Resource Guarding

Does your new dog have a history of guarding food or other resources? This means he may try to protect his items with growling or snapping.

There is no guarantee that your dog will never guard again, but there are ways you can reduce the chances of it occurring.

Causes of Resource Guarding

Food and other resource guarding can be the result of stress and limited resources.

What to Do

Resource guarding may not go away on its own, and if not managed well, may get worse. Some guarding, when worked with, can decrease in intensity, but may not disappear entirely.

  • Identify items that may illicit this guarding response and keep them out of reach.
  • Always trade up when you need to retrieve something from your dog. If he has a toy or food item he may guard, bring a few extra-tasty treats to toss to the side so he drops the item to eat the treats. This creates an association with your dog that you are not there to take things away from him, but to bring him extra good things.
  • If you have seen your dog guarding in specific situations, you can then manage those situations, such as confining your dog when giving him a bone, or feeding him and then not disturbing him until the resource is gone.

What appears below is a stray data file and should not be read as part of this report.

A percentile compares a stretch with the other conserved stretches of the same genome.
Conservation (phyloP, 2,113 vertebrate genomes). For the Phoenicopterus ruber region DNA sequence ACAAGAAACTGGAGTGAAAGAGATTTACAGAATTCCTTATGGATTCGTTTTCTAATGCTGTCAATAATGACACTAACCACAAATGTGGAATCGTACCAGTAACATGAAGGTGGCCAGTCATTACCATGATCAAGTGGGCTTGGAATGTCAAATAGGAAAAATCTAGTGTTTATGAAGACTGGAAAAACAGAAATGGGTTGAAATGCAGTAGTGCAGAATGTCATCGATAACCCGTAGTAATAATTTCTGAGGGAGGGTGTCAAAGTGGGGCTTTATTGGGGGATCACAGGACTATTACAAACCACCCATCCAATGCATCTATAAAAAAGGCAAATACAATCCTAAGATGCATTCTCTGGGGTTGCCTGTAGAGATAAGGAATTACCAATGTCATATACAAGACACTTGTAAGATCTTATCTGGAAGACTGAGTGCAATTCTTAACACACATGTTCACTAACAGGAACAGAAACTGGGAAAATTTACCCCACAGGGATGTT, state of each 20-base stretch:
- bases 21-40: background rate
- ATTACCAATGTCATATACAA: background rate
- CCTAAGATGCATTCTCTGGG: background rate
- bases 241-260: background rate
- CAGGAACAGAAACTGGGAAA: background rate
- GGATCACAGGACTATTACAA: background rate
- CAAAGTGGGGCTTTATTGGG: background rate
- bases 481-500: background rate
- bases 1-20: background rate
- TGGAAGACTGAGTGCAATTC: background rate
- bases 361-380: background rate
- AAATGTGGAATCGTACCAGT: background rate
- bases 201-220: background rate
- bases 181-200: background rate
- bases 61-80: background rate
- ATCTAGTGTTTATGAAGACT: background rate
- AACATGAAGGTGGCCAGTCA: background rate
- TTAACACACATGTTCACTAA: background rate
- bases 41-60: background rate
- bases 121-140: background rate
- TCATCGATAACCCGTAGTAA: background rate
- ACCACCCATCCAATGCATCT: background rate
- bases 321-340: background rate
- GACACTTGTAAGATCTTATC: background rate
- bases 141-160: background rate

• If your dog is showing resource aggression towards other dogs, this is a normal behavior and something that cannot be trained out and is best managed. Separate the dogs at feeding time or when giving treats/bones/toys; otherwise, avoid giving out these items if that is not possible.

What Not to Do

Do not punish your dog for guarding during or after the incident. Punishment will only make him more likely to guard that item again. Dogs do not understand punishment and can make things worse, potentially leading to aggression.

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